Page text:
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Famous Muslims On What Their Religion Means To Them

"I’m all about unity. I’m all about love. And I want my people to be good.”

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Kumail Nanjiani, Silicon Valley actor and comedian

Kevork Djansezian / Getty Images

"People don't really have the image of a lax Muslim," he told Fresh Air. "When people think of Islam they see certain images in their head, they see fanaticism... You can think of a non-religious Jewish person, you can think of a lapsed Christian person, but there's really no image of a non-strict Muslim person."

Dr. Mehmet Öz

Stephen Lovekin

"I’ve struggled a lot with my muslim identity," Dr. Oz told PBS. "As a Turk, growing up in America with one parent from one side of the religious wall and one parent from the other side, and of course America clearly supporting the secular background, I found myself tugged more and more towards the spiritual side of the religion, rather than the legal side of the religion."

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Aasif Mandvi, comedian and Daily Show correspondent

Janette Pellegrini

"If you can get people afraid of Muslims, you don’t have to talk about real issues," he told The Hollywood Reporter. "70% of Americans are killed by other Americans with guns, not by foreign terrorists. And we’re not keeping white men with guns out of the country. We’re keeping Syrian refugees out of the country. It’s easy to say, well, it’s the Muslims, it’s their religion and we don’t understand it. Whenever violence occurs and it’s a brown guy or a Muslim guy, it becomes about terrorism, but when it’s a white guy, it’s just a crazy guy who had bad parenting."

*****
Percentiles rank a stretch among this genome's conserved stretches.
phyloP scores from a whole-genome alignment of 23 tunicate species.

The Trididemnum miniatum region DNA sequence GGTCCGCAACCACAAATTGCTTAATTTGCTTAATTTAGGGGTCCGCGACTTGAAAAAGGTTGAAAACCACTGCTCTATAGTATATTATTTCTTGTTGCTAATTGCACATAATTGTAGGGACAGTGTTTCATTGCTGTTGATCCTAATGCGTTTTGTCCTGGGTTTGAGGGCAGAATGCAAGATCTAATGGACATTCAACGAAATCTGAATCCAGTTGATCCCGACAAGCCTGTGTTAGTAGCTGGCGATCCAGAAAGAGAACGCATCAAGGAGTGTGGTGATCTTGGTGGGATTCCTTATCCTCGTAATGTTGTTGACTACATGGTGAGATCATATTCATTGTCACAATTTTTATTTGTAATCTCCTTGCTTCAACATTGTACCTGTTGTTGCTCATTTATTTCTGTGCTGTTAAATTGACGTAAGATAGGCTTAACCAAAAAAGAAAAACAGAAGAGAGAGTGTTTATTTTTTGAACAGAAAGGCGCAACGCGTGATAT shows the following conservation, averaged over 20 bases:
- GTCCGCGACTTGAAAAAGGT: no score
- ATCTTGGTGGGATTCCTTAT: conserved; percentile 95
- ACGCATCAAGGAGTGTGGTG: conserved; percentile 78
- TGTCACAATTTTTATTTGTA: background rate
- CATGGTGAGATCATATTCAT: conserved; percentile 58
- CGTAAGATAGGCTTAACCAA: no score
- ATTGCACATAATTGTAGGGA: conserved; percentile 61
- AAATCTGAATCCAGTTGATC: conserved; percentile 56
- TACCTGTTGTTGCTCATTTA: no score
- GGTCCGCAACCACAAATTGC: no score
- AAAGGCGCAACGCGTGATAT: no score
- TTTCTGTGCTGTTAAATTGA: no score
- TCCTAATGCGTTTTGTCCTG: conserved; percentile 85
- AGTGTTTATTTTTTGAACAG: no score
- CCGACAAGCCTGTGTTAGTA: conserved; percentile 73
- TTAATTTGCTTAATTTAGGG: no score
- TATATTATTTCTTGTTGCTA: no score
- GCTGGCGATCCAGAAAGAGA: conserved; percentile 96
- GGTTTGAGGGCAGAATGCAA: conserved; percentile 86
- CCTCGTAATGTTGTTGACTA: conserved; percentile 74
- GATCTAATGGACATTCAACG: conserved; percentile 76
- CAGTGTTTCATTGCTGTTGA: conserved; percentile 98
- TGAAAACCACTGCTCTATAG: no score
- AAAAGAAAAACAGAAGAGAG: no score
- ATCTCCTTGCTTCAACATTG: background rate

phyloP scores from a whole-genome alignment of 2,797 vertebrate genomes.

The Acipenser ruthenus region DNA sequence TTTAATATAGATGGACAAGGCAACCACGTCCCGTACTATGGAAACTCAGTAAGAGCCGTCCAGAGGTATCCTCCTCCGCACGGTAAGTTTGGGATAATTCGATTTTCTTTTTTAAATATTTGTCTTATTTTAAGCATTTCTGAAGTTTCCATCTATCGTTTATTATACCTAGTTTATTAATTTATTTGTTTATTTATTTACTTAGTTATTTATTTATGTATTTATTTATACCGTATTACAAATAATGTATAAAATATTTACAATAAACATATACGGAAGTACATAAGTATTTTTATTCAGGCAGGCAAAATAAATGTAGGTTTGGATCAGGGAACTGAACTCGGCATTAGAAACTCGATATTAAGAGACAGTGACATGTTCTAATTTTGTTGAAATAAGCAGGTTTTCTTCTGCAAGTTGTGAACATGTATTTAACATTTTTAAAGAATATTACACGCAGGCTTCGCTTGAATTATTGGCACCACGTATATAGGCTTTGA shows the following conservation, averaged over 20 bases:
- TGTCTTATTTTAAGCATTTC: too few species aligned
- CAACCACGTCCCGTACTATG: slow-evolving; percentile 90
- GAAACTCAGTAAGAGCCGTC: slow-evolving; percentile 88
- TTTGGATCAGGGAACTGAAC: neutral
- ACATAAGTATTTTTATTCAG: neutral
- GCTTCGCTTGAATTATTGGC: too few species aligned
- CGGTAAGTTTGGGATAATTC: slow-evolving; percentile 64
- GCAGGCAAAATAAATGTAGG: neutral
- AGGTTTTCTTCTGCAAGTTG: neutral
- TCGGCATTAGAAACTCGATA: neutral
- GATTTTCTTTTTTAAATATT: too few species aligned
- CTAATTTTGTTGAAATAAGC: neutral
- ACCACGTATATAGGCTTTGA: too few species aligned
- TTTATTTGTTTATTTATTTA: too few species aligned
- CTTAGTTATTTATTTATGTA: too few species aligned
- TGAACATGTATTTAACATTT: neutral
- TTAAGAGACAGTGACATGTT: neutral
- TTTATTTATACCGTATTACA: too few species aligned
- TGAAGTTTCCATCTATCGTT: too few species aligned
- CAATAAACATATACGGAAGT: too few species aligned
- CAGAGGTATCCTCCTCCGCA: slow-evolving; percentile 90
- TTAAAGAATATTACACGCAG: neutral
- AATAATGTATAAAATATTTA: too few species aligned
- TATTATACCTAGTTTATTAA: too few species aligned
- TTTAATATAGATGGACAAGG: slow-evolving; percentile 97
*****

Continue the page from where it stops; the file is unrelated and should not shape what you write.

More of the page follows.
Zayn Malik, musician

Kevin Winter / Getty Images

"There may be a time where I feel like I have something to say about a certain topic and I’m educated enough and armed with the exact information I need before I make a statement that doesn’t offend anybody," he told Complex magazine of his faith. "But in today’s day and age, it’s very hard to make any sort of statement that doesn’t offend somebody. I don’t want to throw stones out of a river that’s already raging. You know what I’m saying? It’s doing its thing by itself. I don’t need to put any input in there. I’ll just leave everything to itself."

Mahershala Ali, Critics' Choice Award-winner of Moonlight, Luke Cage, and House of Cards

Mike Coppola / Getty Images

"I just had this really strong response where this prayer is resonating in my body, and I’m, like, crying,” he said of an experience he had after visiting a mosque. “I woke up a week later, and I get up and I go, ‘I gotta go to the mosque.’ Long story short, I converted that day.”

Shaquille O’Neal, former Los Angeles Lakers and Orlando Magic (among other teams) basketball player

Kevork Djansezian / Getty Images

"Of course I believe in God. Only God could have given me what I have," O'Neal said. "Hopefully, people won't judge me by what they think my beliefs are...The world we live in, there's trials and tribulations. We move on. What I believe right now doesn't matter. My views are my views."

Dave Chappelle, actor, comedian, and producer

Frank Micelotta / Getty Images

"I don't normally talk about my religion publicly because I don't want people to associate me and my flaws with this beautiful thing. And I believe it is a beautiful religion if you learn it the right way," he told Time magazine. And he later said, "I’m a Muslim. I don’t necessarily practice the way a good Muslim is supposed to practice, but I believe in these tenets."

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Hakeem Olajuwon, former Houston Rockets and Toronto Raptors basketball player